According to NHS, you should ideally consume five portions of fruits and vegetables per day for optimal health and wellness. Unfortunately, studies have found that only 15% of adults in the UK meet that target. You may think this is a difficult target, but you can easily have five portions of fruits and vegetables a day if you simply include one fruit or some vegetables in all of your meals and snacks.
The correlation between food and productivity has also been backed by several studies. One particularly interesting paper published by The British Psychological Society found that vegetables and fruits lead to feelings of ‘wellbeing, curiosity, and creativity.’ These are all the qualities you need for greater productivity at work.
I’m sure this information won’t come as breaking news to any of you. Most of us know this instinctively. When we eat certain foods, we feel sharper and alert. When we eat other types of food, we have an urge to brush our keyboard off the desk, slump down, and shut our eyes.
How Isolation and Working from Home Breed Unhealthy (and Unproductive) Nutritional Habits
What do you think is easier to attain and more desirable: a bag of crisps or fruits and vegetables?
The answer is obvious — a bag of crisps.
Not only are crisps easier to attain, but they’re also a lot more addictive. Several studies have shown that processed foods share qualities with hard drugs. When people are isolated and stuck at home, they’re a lot more likely to indulge in easily attainable junk food, which can trigger an addictive dopamine response and reward pattern, which leads to overeating.
To put it simply, junk food such as packets of crisps give us a hit of dopamine and serotonin in the short term, but they make us feel tired, exhausted and drained in the long run. When you experience that slump, your body craves another hit from the junk food. This repeats itself in a vicious cycle.
Furthermore, when you’re stuck at home 24/7, it’s a lot easier to munch on those packs of crisps mindlessly. The continual access to an abundance of addictive junk food leads to overeating, which negatively affects your ability to concentrate.
Importance of Mindfulness while Eating
So how do you avoid such unhealthy patterns of eating?
The answer is simple: Mindful Eating.
Just because you’re working from home doesn’t mean you must keep snacking while working. You should ideally establish a specific time for your lunch break, snacks, and breakfast. This will ensure that you’re only eating when you’re supposed to, and not throughout the day.
During your meals, you should sit at another designated spot, away from your laptop, work, TV, or other distractions. Research conducted by The American Society for Nutrition found that there’s a direct correlation between distractions while eating and overeating.
Being distracted while eating is unhealthy for the following reasons:
• You’re a lot more likely to eat more than you need to.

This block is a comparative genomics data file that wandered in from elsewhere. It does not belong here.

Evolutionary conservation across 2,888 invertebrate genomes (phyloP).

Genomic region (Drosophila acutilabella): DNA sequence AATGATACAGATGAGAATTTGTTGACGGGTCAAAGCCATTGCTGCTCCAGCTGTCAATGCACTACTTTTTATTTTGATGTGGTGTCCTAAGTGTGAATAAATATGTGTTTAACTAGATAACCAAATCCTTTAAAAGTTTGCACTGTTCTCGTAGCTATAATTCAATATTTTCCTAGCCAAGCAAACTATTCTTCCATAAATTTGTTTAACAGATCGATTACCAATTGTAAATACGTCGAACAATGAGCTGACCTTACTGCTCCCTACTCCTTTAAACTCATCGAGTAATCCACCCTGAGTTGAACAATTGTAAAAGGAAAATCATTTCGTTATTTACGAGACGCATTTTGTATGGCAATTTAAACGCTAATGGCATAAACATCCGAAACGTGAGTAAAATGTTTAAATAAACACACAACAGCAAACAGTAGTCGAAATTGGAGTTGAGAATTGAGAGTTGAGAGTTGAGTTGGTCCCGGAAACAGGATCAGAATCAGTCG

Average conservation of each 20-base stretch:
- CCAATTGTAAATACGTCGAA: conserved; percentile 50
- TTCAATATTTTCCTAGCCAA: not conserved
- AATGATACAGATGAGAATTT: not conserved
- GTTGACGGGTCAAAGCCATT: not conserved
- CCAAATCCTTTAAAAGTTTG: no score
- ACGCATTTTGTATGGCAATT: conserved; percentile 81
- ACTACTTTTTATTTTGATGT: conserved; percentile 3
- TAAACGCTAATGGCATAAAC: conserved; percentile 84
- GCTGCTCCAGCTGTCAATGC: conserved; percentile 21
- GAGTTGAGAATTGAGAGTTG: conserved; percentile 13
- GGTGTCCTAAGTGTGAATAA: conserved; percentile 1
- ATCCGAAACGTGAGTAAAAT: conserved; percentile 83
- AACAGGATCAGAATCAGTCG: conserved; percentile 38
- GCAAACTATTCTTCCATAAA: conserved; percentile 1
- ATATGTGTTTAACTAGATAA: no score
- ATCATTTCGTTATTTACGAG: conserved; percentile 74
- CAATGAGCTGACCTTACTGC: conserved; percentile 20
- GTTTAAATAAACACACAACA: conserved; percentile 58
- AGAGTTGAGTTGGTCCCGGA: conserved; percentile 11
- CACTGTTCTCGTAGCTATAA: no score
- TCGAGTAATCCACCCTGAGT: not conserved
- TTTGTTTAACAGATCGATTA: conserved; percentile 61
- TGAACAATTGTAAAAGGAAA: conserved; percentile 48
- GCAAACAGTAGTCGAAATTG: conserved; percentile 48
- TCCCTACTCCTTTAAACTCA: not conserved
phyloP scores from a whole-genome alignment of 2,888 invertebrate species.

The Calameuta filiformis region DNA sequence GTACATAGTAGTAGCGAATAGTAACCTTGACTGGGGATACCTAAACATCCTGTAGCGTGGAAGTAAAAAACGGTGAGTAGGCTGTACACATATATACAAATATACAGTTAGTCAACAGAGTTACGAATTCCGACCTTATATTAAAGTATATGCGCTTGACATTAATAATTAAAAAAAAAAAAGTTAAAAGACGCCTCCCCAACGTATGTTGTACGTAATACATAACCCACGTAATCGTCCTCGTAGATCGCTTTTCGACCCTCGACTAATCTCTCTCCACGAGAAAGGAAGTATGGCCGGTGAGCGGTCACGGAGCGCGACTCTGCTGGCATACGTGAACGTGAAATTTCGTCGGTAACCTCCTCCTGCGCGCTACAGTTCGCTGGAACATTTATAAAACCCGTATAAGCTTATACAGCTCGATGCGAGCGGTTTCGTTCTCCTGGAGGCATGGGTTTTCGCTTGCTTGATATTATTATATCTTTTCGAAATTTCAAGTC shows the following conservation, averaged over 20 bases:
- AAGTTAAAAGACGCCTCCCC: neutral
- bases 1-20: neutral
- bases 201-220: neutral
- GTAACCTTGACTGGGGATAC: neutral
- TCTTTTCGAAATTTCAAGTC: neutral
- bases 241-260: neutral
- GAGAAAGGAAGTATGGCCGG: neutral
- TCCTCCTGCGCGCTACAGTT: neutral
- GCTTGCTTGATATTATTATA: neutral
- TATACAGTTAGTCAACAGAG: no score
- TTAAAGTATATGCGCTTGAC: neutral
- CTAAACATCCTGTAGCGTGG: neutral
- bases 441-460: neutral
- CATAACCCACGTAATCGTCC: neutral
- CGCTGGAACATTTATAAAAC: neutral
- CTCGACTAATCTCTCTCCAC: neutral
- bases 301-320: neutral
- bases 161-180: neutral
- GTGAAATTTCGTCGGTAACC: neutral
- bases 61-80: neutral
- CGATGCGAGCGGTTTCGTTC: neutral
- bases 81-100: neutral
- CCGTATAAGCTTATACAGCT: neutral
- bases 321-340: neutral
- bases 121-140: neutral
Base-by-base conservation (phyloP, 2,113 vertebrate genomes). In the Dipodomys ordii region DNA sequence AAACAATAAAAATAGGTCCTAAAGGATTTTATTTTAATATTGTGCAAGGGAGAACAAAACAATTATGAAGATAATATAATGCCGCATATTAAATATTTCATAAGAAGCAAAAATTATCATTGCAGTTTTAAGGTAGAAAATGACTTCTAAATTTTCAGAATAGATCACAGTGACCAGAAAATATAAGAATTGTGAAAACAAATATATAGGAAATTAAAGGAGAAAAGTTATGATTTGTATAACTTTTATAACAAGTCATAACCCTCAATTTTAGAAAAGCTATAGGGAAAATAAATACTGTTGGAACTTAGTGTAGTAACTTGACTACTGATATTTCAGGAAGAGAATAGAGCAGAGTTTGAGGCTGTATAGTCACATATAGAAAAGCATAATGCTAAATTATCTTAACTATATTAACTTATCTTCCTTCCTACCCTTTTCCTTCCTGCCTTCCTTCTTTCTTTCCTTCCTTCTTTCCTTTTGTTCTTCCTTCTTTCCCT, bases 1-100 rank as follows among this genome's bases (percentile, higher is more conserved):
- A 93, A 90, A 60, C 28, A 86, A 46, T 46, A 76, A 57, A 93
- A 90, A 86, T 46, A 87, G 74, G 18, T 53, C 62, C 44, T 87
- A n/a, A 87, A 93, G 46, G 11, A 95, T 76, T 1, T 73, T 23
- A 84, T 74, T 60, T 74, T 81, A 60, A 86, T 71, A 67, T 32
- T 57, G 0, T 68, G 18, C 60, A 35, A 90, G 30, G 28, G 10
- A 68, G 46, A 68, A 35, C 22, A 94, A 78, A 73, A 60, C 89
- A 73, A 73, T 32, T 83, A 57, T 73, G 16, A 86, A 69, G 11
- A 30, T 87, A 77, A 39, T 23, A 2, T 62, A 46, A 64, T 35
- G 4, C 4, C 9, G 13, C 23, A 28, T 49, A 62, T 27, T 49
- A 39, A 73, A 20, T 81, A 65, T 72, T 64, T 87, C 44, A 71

• You don’t enjoy your meals.
• There’s a greater risk of indigestion after the meal, which affects your post-lunch productivity.
The next time you’re on a lunch break, focus on the contents of your plate. Make sure that you have a balanced plate of healthy fats, protein, and wholegrain carbohydrates. And take the time to chew your food gradually, taste it, and seek satisfaction in the process of eating.
Not only will you feel a whole lot better, but you’ll also learn to find genuine joy in your meals. And we could all use that in these times.
How to Incorporate Healthy Nutritional Habits in Isolation
We have already touched upon the crucial factors to consider while eating.
Unhealthy nutritional habits mostly occur because of two factors:
• Poor choice of food items due to lack of awareness.
• Distracted and unplanned eating habits.
You can neutralise both of those factors with a balanced meal and mindful eating.
But it’s not always as simple as that. Food, especially junk food, can be an addiction, especially in the kind of stressful times we’re living in. As such, we all need a helping hand, someone who can guide us and empower us to engage in mindful eating and nutritional habits.
Employers should play an active role in their employee’s health in these trying times. They can implement corporate wellness programs to empower their employees to eat healthier, thus improving their physical and mental health, which, in turn, will make them more effective employees.
The use of regular communication tools like webinars also promotes a healthy company culture, connecting employees to their employers.
How Online Nutrition Consultants Can Help your Employees Eat Healthier and Increase their Productivity
Your company and employees can benefit from lunch-and-learn webinars with an experienced and trained nutritionist. Online nutrition consultants ensure that your employees practice mindful eating while also learning the benefits of healthy eating.
Companies can also use corporate wellness programs as yet another means of connecting with their employees while we live in isolation. Through these webinars, employers have a greater opportunity to engage with their employees, keep them motivated, and make their presence felt in their lives. You can show your employees that you value their holistic wellbeing.
Online nutrition consultants also provide nutrition newsletters with handy nutritional tips and simple healthy recipes suited for the work from home lifestyle. They empower your employees to prepare healthy meals for themselves and their families every day, regardless of how skilled they are in the kitchen.